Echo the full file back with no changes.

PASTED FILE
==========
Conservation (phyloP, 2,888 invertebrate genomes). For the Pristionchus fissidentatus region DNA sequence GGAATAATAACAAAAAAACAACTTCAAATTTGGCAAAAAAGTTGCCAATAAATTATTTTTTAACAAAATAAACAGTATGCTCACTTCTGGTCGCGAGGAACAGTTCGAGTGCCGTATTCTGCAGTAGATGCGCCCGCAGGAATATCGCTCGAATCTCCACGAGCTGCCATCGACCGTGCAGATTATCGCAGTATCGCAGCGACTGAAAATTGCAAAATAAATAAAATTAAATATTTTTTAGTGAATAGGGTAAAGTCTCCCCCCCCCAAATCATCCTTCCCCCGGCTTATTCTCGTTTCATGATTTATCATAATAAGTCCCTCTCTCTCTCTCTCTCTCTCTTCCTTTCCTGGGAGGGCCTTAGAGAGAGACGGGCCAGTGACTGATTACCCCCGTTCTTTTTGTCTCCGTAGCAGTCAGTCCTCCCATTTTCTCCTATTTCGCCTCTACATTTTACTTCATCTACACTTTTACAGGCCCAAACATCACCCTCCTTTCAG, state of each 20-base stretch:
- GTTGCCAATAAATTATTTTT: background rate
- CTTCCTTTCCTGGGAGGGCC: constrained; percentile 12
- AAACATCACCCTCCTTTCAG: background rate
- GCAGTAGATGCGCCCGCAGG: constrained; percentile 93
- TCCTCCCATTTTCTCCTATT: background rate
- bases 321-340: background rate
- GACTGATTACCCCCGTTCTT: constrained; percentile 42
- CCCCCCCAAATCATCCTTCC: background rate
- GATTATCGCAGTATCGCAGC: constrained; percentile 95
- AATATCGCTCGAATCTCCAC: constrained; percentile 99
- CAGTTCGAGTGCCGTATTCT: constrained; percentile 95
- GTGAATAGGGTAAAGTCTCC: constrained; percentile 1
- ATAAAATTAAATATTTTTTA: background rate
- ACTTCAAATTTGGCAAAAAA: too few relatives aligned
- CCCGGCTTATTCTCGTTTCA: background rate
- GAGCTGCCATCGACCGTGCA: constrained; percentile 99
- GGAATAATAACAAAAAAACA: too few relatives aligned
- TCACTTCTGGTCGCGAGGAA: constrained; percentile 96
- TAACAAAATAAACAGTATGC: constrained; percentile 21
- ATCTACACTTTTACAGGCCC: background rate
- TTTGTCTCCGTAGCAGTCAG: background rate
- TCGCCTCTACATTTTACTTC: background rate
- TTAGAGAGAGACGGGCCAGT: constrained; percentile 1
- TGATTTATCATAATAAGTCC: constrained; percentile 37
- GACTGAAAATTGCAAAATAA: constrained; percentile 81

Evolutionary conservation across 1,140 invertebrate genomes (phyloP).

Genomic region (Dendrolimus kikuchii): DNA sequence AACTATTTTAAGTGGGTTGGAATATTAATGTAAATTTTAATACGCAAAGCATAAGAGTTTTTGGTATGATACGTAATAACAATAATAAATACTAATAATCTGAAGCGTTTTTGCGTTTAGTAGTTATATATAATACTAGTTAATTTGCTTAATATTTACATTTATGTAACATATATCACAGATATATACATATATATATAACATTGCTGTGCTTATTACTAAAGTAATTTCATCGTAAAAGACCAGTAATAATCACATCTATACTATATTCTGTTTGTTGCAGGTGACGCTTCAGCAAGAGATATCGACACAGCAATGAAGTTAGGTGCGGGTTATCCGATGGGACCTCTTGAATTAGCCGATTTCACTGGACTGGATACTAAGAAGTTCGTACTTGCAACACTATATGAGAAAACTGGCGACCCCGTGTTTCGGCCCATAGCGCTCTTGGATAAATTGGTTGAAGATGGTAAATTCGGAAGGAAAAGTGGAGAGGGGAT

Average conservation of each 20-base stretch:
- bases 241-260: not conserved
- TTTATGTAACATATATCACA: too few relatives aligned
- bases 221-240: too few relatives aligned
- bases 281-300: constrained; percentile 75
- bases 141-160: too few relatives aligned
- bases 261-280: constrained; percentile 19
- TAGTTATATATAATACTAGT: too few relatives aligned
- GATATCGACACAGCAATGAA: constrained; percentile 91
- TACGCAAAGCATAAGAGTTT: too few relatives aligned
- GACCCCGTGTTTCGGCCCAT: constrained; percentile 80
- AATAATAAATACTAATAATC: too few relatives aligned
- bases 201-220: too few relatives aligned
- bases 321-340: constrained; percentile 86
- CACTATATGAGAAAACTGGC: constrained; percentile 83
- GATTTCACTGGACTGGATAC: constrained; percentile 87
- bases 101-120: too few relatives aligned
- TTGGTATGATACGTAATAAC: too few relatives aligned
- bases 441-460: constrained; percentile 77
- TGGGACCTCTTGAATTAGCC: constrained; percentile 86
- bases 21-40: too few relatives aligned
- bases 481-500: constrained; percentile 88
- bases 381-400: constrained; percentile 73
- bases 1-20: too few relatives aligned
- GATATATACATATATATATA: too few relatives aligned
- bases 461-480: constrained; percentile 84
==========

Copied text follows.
Conservation (phyloP, 2,888 invertebrate genomes). For the Pristionchus fissidentatus region DNA sequence GGAATAATAACAAAAAAACAACTTCAAATTTGGCAAAAAAGTTGCCAATAAATTATTTTTTAACAAAATAAACAGTATGCTCACTTCTGGTCGCGAGGAACAGTTCGAGTGCCGTATTCTGCAGTAGATGCGCCCGCAGGAATATCGCTCGAATCTCCACGAGCTGCCATCGACCGTGCAGATTATCGCAGTATCGCAGCGACTGAAAATTGCAAAATAAATAAAATTAAATATTTTTTAGTGAATAGGGTAAAGTCTCCCCCCCCCAAATCATCCTTCCCCCGGCTTATTCTCGTTTCATGATTTATCATAATAAGTCCCTCTCTCTCTCTCTCTCTCTCTTCCTTTCCTGGGAGGGCCTTAGAGAGAGACGGGCCAGTGACTGATTACCCCCGTTCTTTTTGTCTCCGTAGCAGTCAGTCCTCCCATTTTCTCCTATTTCGCCTCTACATTTTACTTCATCTACACTTTTACAGGCCCAAACATCACCCTCCTTTCAG, state of each 20-base stretch:
- GTTGCCAATAAATTATTTTT: background rate
- CTTCCTTTCCTGGGAGGGCC: constrained; percentile 12
- AAACATCACCCTCCTTTCAG: background rate
- GCAGTAGATGCGCCCGCAGG: constrained; percentile 93
- TCCTCCCATTTTCTCCTATT: background rate
- bases 321-340: background rate
- GACTGATTACCCCCGTTCTT: constrained; percentile 42
- CCCCCCCAAATCATCCTTCC: background rate
- GATTATCGCAGTATCGCAGC: constrained; percentile 95
- AATATCGCTCGAATCTCCAC: constrained; percentile 99
- CAGTTCGAGTGCCGTATTCT: constrained; percentile 95
- GTGAATAGGGTAAAGTCTCC: constrained; percentile 1
- ATAAAATTAAATATTTTTTA: background rate
- ACTTCAAATTTGGCAAAAAA: too few relatives aligned
- CCCGGCTTATTCTCGTTTCA: background rate
- GAGCTGCCATCGACCGTGCA: constrained; percentile 99
- GGAATAATAACAAAAAAACA: too few relatives aligned
- TCACTTCTGGTCGCGAGGAA: constrained; percentile 96
- TAACAAAATAAACAGTATGC: constrained; percentile 21
- ATCTACACTTTTACAGGCCC: background rate
- TTTGTCTCCGTAGCAGTCAG: background rate
- TCGCCTCTACATTTTACTTC: background rate
- TTAGAGAGAGACGGGCCAGT: constrained; percentile 1
- TGATTTATCATAATAAGTCC: constrained; percentile 37
- GACTGAAAATTGCAAAATAA: constrained; percentile 81

Evolutionary conservation across 1,140 invertebrate genomes (phyloP).

Genomic region (Dendrolimus kikuchii): DNA sequence AACTATTTTAAGTGGGTTGGAATATTAATGTAAATTTTAATACGCAAAGCATAAGAGTTTTTGGTATGATACGTAATAACAATAATAAATACTAATAATCTGAAGCGTTTTTGCGTTTAGTAGTTATATATAATACTAGTTAATTTGCTTAATATTTACATTTATGTAACATATATCACAGATATATACATATATATATAACATTGCTGTGCTTATTACTAAAGTAATTTCATCGTAAAAGACCAGTAATAATCACATCTATACTATATTCTGTTTGTTGCAGGTGACGCTTCAGCAAGAGATATCGACACAGCAATGAAGTTAGGTGCGGGTTATCCGATGGGACCTCTTGAATTAGCCGATTTCACTGGACTGGATACTAAGAAGTTCGTACTTGCAACACTATATGAGAAAACTGGCGACCCCGTGTTTCGGCCCATAGCGCTCTTGGATAAATTGGTTGAAGATGGTAAATTCGGAAGGAAAAGTGGAGAGGGGAT

Average conservation of each 20-base stretch:
- bases 241-260: not conserved
- TTTATGTAACATATATCACA: too few relatives aligned
- bases 221-240: too few relatives aligned
- bases 281-300: constrained; percentile 75
- bases 141-160: too few relatives aligned
- bases 261-280: constrained; percentile 19
- TAGTTATATATAATACTAGT: too few relatives aligned
- GATATCGACACAGCAATGAA: constrained; percentile 91
- TACGCAAAGCATAAGAGTTT: too few relatives aligned
- GACCCCGTGTTTCGGCCCAT: constrained; percentile 80
- AATAATAAATACTAATAATC: too few relatives aligned
- bases 201-220: too few relatives aligned
- bases 321-340: constrained; percentile 86
- CACTATATGAGAAAACTGGC: constrained; percentile 83
- GATTTCACTGGACTGGATAC: constrained; percentile 87
- bases 101-120: too few relatives aligned
- TTGGTATGATACGTAATAAC: too few relatives aligned
- bases 441-460: constrained; percentile 77
- TGGGACCTCTTGAATTAGCC: constrained; percentile 86
- bases 21-40: too few relatives aligned
- bases 481-500: constrained; percentile 88
- bases 381-400: constrained; percentile 73
- bases 1-20: too few relatives aligned
- GATATATACATATATATATA: too few relatives aligned
- bases 461-480: constrained; percentile 84